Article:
U.S. DISTRICT Judge Royce Lamberth has handed down an important decision clarifying the inviolability of diplomatic properties and the authority of the president to protect frozen foreign assets. The context could not be less comfortable: At the request of the federal government, Judge Lamberth quashed an effort by a man whose daughter was killed in a suicide bombing in the Gaza Strip to satisfy a judgment he had obtained against Iran by tapping such frozen assets as that country's old embassy. The opinion is not just, but it is correct. The executive branch's ability to conduct foreign policy simply must trump the right of any individual plaintiff to collect money damages against a sovereign state.
The problem is that the 1996 antiterrorism law waives the normal immunity of foreign countries in order to allow lawsuits in American courts against terrorist states -- suits brought by victims of acts committed by these countries or by terrorist groups they back. Stephen Flatow sued Iran, which supports the Palestinian Islamic Jihad movement, for the 1995 murder of his daughter. When Iran did not show up in court to defend itself, Judge Lamberth awarded him a $248 million default judgment. Since the Iranians showed no inclination to pay up, Mr. Flatow sought to tap Iranian assets, which have been frozen in this country since the Islamic revolution. The administration, at that point, went to court to stop him.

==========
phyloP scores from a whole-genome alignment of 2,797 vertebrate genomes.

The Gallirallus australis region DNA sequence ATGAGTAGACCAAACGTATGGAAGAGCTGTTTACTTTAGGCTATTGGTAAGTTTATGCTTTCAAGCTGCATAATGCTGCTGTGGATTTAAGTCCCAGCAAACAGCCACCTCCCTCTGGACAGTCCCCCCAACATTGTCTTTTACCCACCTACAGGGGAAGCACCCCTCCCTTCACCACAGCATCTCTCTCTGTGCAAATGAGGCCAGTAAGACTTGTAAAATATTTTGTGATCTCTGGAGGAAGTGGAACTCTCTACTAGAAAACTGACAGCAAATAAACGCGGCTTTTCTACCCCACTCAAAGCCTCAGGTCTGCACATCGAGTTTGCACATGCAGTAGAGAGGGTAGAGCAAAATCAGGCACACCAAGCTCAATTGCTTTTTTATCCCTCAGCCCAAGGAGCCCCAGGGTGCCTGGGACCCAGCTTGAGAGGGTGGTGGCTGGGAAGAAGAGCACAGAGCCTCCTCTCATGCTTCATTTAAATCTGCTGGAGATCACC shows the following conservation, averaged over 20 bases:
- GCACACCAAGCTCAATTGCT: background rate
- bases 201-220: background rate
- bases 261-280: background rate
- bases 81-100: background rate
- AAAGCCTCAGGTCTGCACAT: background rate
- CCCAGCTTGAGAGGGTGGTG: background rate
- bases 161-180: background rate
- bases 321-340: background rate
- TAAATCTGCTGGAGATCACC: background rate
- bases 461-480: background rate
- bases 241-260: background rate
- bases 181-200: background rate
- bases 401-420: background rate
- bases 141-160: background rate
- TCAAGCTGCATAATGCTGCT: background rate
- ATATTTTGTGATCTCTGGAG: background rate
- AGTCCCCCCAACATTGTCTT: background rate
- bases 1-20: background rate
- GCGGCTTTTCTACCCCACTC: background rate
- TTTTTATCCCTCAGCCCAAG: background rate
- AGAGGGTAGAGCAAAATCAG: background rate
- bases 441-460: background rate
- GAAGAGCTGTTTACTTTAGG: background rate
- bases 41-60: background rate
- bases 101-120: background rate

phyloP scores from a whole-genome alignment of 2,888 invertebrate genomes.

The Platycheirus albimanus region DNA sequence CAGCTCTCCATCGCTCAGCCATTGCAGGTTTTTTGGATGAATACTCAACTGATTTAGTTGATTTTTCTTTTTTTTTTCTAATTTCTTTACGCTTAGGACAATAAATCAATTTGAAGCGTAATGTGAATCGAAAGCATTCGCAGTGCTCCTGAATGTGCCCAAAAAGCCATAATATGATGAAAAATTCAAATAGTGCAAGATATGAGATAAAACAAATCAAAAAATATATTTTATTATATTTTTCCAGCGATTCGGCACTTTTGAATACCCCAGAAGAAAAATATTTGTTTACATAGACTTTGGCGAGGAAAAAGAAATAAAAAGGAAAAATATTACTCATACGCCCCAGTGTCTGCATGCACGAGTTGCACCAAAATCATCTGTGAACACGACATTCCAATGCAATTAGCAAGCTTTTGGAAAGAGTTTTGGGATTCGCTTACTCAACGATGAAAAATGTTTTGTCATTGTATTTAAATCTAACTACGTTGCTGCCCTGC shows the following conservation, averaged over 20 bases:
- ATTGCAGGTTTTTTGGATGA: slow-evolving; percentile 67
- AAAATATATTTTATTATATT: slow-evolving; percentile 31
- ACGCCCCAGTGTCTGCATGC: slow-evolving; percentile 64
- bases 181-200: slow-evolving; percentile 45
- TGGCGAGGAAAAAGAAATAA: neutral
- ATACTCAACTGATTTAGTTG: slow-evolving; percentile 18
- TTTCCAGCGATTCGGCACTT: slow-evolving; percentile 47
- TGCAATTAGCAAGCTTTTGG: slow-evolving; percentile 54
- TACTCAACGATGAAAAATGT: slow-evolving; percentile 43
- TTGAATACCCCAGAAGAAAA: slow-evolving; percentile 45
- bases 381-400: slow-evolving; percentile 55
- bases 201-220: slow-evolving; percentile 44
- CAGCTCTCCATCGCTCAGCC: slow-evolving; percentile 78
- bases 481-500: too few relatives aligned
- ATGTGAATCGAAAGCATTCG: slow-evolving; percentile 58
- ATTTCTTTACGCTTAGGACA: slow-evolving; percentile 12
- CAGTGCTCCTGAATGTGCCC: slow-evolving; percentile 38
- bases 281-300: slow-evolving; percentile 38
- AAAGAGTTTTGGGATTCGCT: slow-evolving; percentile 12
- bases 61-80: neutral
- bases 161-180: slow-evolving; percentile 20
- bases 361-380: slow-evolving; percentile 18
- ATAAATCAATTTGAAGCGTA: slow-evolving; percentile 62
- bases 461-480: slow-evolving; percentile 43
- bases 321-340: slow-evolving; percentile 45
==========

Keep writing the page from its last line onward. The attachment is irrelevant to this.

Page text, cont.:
Frozen assets are a tangible bargaining chip in international relations, and the government has, to boot, treaty obligations to protect consular properties. Permitting the seizure of the Iranian Embassy by a litigant would invite disrespect for American diplomatic properties abroad. Congress made matters worse in 1998 by amending the law explicitly to permit frozen assets to be tapped -- leaving the administration to argue that an ambiguous waiver authority permitted the president to continue protecting the frozen assets.
Judge Lamberth rightly ruled both that the waiver power is broad and that the embassy is off-limits. "The court regrets," he writes, "that [Mr. Flatow's] efforts to satisfy his judgment against Iran have proven futile. . . . It appears that plaintiff Flatow's original judgment against Iran has come to epitomize the phrase `Pyrrhic victory.' "
The administration and Congress both deserve blame for a law that is, in large measure, a lie. Because frozen assets -- whether consular or otherwise -- are tools of foreign policy, the executive branch has to resist their being turned over to private plaintiffs. Congress never should have passed, nor President Clinton signed, a law that could only offer Mr. Flatow justice by depriving the administration of control over important instruments of foreign policy. This law should be repealed.